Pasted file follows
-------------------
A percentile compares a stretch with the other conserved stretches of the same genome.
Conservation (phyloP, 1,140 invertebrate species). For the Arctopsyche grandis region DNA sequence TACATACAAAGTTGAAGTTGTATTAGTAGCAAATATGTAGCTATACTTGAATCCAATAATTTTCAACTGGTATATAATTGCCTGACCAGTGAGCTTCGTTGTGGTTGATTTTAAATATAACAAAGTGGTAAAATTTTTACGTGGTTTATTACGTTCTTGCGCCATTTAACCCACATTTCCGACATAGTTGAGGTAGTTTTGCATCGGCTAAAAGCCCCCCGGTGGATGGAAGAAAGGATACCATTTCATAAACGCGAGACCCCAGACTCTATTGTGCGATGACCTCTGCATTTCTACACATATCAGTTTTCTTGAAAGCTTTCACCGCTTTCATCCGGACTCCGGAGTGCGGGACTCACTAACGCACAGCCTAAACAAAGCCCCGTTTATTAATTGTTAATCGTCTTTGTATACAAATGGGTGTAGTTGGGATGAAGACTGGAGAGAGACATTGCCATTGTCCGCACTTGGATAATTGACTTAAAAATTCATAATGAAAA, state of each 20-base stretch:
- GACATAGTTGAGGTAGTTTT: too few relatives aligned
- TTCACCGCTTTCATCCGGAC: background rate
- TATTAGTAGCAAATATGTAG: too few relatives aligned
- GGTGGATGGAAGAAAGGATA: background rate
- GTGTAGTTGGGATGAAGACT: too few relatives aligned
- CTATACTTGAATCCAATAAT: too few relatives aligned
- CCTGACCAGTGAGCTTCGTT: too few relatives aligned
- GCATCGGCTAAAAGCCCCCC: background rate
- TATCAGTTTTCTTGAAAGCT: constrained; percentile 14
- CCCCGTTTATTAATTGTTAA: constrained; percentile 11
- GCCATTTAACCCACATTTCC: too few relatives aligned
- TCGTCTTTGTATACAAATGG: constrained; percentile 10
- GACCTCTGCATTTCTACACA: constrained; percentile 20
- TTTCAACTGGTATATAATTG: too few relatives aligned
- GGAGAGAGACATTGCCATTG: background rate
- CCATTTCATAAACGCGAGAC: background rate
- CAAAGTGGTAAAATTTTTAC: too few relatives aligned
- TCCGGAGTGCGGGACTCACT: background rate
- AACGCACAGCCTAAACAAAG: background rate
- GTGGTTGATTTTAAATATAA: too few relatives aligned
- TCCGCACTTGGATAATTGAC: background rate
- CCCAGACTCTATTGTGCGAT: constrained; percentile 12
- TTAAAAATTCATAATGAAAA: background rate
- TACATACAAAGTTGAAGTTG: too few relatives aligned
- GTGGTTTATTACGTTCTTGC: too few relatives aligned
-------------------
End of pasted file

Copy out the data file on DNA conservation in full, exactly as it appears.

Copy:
A percentile compares a stretch with the other conserved stretches of the same genome.
Conservation (phyloP, 1,140 invertebrate species). For the Arctopsyche grandis region DNA sequence TACATACAAAGTTGAAGTTGTATTAGTAGCAAATATGTAGCTATACTTGAATCCAATAATTTTCAACTGGTATATAATTGCCTGACCAGTGAGCTTCGTTGTGGTTGATTTTAAATATAACAAAGTGGTAAAATTTTTACGTGGTTTATTACGTTCTTGCGCCATTTAACCCACATTTCCGACATAGTTGAGGTAGTTTTGCATCGGCTAAAAGCCCCCCGGTGGATGGAAGAAAGGATACCATTTCATAAACGCGAGACCCCAGACTCTATTGTGCGATGACCTCTGCATTTCTACACATATCAGTTTTCTTGAAAGCTTTCACCGCTTTCATCCGGACTCCGGAGTGCGGGACTCACTAACGCACAGCCTAAACAAAGCCCCGTTTATTAATTGTTAATCGTCTTTGTATACAAATGGGTGTAGTTGGGATGAAGACTGGAGAGAGACATTGCCATTGTCCGCACTTGGATAATTGACTTAAAAATTCATAATGAAAA, state of each 20-base stretch:
- GACATAGTTGAGGTAGTTTT: too few relatives aligned
- TTCACCGCTTTCATCCGGAC: background rate
- TATTAGTAGCAAATATGTAG: too few relatives aligned
- GGTGGATGGAAGAAAGGATA: background rate
- GTGTAGTTGGGATGAAGACT: too few relatives aligned
- CTATACTTGAATCCAATAAT: too few relatives aligned
- CCTGACCAGTGAGCTTCGTT: too few relatives aligned
- GCATCGGCTAAAAGCCCCCC: background rate
- TATCAGTTTTCTTGAAAGCT: constrained; percentile 14
- CCCCGTTTATTAATTGTTAA: constrained; percentile 11
- GCCATTTAACCCACATTTCC: too few relatives aligned
- TCGTCTTTGTATACAAATGG: constrained; percentile 10
- GACCTCTGCATTTCTACACA: constrained; percentile 20
- TTTCAACTGGTATATAATTG: too few relatives aligned
- GGAGAGAGACATTGCCATTG: background rate
- CCATTTCATAAACGCGAGAC: background rate
- CAAAGTGGTAAAATTTTTAC: too few relatives aligned
- TCCGGAGTGCGGGACTCACT: background rate
- AACGCACAGCCTAAACAAAG: background rate
- GTGGTTGATTTTAAATATAA: too few relatives aligned
- TCCGCACTTGGATAATTGAC: background rate
- CCCAGACTCTATTGTGCGAT: constrained; percentile 12
- TTAAAAATTCATAATGAAAA: background rate
- TACATACAAAGTTGAAGTTG: too few relatives aligned
- GTGGTTTATTACGTTCTTGC: too few relatives aligned